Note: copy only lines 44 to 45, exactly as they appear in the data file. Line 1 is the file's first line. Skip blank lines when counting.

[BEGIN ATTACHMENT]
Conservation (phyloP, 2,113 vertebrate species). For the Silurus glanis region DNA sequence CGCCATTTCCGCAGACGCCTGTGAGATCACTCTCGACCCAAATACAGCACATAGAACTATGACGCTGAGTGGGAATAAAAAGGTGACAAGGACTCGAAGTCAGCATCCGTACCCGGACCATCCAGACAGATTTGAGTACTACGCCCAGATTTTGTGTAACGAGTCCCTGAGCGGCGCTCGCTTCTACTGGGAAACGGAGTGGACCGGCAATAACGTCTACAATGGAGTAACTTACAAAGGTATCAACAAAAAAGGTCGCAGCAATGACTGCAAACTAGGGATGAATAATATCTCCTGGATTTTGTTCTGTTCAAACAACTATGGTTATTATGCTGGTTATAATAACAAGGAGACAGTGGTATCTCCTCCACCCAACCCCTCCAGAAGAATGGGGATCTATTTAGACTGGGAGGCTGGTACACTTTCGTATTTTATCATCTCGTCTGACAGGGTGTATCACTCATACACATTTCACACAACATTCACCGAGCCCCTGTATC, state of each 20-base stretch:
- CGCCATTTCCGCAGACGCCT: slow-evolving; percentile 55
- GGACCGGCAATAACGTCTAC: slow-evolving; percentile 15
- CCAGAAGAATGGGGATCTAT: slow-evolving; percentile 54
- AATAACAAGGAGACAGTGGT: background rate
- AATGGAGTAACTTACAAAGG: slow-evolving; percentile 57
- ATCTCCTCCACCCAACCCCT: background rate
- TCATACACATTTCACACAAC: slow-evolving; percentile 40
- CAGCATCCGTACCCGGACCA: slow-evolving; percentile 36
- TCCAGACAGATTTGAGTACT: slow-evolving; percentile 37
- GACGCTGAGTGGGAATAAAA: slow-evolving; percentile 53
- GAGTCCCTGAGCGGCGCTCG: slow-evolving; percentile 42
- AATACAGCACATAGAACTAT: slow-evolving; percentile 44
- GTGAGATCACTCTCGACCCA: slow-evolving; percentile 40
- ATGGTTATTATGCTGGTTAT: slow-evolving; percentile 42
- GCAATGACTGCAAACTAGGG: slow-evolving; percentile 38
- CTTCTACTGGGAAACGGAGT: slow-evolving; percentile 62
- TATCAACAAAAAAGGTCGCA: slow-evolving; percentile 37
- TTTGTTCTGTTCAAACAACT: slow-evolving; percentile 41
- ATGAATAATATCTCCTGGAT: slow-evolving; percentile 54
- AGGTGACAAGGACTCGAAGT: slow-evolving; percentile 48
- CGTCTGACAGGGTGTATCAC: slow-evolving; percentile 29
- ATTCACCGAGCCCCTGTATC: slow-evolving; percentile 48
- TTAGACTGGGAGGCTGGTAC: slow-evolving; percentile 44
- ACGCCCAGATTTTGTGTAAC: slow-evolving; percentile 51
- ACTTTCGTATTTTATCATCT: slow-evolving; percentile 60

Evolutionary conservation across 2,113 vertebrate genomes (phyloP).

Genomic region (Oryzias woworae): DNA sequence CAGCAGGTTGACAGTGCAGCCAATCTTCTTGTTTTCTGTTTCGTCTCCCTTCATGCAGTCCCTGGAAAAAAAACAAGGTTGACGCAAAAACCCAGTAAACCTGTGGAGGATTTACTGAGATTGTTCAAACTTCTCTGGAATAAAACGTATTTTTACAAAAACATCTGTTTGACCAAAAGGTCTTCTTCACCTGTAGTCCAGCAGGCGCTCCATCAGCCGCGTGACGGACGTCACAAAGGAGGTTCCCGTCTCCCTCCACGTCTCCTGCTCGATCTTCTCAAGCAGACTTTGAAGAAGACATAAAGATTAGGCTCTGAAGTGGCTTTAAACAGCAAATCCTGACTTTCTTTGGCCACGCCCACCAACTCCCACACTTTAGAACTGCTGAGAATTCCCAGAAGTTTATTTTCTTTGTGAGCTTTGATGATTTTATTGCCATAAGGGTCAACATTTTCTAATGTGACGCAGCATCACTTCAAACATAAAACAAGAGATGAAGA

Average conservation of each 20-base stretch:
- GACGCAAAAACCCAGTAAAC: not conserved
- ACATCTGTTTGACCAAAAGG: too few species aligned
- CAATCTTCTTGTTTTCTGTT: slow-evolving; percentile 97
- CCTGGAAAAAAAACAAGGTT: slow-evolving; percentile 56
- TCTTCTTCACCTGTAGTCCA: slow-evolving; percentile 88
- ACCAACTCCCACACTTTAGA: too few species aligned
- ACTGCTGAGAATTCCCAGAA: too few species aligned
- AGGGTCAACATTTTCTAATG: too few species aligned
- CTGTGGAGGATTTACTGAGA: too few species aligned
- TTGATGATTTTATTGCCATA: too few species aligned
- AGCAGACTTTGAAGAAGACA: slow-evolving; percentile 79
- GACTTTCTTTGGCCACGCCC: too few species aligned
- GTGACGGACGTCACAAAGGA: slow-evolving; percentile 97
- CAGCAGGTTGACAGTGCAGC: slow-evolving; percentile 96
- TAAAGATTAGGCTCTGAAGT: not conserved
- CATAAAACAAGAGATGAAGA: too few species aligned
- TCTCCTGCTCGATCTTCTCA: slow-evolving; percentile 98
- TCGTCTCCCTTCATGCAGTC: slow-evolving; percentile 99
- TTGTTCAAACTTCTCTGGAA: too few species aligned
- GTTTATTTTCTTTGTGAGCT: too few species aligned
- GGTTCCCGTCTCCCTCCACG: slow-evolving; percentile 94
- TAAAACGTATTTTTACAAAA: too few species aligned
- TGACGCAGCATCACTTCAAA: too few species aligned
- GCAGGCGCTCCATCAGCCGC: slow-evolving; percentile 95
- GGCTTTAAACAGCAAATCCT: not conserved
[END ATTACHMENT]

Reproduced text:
- TAAAGATTAGGCTCTGAAGT: not conserved
- CATAAAACAAGAGATGAAGA: too few species aligned